SXSW Review: TINY FURNITURE
TINY FURNITURE is a remarkably successful comedy, smart and witty, from a young and promising filmmaker. Lena Dunham wrote, directed and starred in this somewhat quirky tale of Aura, a young woman recently graduated from college. Having returned home to her often oblivious and distant mother, she finds her life takes a backseat to her mother’s art and her younger sister’s needs. Aura struggles to find her place not only at home with her family but also in the world, as she grapples with what to do with her life, post-college.
Aura’s mother Siri (Laurie Simmons) is a strange and peculiar woman, devoted to her work over her children, but isn’t fully self-aware of this flaw in her character. Aura’s sister Nadine (Grace Dunham) is a bit of a spoiled brat, hogging what little attention is to be had from their mother treating her own sister as an unwelcome intruder in their home.
For such a young filmmaker like Lena Dunham, TINY FURNITURE is an amazing first outing and promises a bright future. The visual storytelling has a slightly surreal feel to it, especially while at her mother’s home/studio… white, sterile and very modern-artsy. Dunham uses this setting as a platform for metaphorical humor, particularly the white cabinets.
The dialogue and humor in TINY FURNITURE is clever, fast-paced and points to a common theme throughout the film of cynicism about the world and life in general. Aura attains a job as a day hostess, which she grows to hate. Aura’s questionably British friend Charlotte (Jemima Kirke) pushes her to be more spontaneous, while her college pal Frankie (Merritt Wever) pulls her towards a more sensible view of the world.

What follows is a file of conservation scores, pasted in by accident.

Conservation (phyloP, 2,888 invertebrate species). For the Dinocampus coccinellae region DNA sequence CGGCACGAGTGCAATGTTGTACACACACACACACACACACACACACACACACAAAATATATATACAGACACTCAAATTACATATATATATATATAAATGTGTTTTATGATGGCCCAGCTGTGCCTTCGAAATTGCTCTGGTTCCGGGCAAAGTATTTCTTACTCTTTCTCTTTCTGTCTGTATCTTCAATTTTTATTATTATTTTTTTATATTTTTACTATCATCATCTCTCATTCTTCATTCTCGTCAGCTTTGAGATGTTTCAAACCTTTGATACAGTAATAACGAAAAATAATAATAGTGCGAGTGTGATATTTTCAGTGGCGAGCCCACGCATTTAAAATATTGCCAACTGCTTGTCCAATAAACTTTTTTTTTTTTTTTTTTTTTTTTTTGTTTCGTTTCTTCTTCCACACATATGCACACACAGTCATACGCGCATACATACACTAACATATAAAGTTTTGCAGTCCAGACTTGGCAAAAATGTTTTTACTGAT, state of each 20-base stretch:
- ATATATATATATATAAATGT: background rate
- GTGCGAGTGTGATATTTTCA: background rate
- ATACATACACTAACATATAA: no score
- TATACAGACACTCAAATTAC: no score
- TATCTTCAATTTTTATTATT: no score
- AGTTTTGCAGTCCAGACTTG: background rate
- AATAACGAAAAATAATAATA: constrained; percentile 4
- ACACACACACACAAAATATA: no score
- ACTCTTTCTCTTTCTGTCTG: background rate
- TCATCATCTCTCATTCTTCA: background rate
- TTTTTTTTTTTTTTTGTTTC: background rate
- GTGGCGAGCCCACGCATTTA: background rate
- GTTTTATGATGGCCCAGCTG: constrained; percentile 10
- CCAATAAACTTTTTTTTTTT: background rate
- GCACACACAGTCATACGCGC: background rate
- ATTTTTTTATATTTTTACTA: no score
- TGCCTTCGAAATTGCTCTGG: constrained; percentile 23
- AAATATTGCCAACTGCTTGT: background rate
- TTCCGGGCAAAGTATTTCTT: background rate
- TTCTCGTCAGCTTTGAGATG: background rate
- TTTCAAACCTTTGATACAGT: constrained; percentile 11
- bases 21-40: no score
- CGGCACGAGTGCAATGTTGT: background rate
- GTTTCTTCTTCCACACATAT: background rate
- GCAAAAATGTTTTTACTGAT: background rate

Meanwhile, Aura juggles relationships with two guys, both of whom are less than ideal and have their own peculiarities. In essence, TINY FURNITURE is a film about an unpretentious young woman surrounded by pretentious people, as she attempts to discover her own path in life.
Each of these relationships helps Aura to formulate her own sense of self, one which continues to be a work in progress by the end of the film. There’s a clear element of SEINFELD that has embedded itself into the tone of TINY FURNITURE, but it’s a subtle influence, whether intentional or not.
Overall, TINY FURNITURE is a creative, fresh and funny story about a young college graduate that we all can relate to in some way, not just the New Yorkers. There’s a pleasing philosophical undercurrent that runs through Dunham’s film, which makes the audience think as they’re entertained.